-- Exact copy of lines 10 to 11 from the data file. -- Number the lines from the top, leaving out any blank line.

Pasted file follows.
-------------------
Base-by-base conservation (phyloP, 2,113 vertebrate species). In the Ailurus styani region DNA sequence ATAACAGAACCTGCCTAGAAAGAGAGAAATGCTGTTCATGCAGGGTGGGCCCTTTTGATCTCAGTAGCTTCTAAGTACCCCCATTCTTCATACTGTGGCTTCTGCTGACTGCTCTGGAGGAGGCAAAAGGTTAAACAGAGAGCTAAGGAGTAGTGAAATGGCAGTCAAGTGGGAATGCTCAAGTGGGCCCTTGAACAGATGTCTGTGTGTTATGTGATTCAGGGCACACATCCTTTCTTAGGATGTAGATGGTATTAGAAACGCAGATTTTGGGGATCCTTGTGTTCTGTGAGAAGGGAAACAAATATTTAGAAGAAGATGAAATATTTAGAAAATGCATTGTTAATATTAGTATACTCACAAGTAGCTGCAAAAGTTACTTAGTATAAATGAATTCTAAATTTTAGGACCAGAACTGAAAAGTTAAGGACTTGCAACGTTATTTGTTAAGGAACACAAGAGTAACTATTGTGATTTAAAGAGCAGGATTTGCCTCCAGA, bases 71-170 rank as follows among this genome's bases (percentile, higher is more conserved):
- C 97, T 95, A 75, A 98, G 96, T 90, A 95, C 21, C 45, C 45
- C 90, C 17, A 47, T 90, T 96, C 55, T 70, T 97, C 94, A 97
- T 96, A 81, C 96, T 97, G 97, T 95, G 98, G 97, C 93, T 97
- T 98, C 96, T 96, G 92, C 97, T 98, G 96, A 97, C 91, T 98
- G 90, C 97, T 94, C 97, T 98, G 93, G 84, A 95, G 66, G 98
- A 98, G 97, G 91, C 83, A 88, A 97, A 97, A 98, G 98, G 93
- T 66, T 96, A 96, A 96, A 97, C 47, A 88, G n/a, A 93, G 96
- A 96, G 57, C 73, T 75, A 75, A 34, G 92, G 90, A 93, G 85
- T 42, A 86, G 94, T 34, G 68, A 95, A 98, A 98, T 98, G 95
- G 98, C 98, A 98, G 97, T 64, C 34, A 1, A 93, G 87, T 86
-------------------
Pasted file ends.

- T 42, A 86, G 94, T 34, G 68, A 95, A 98, A 98, T 98, G 95
- G 98, C 98, A 98, G 97, T 64, C 34, A 1, A 93, G 87, T 86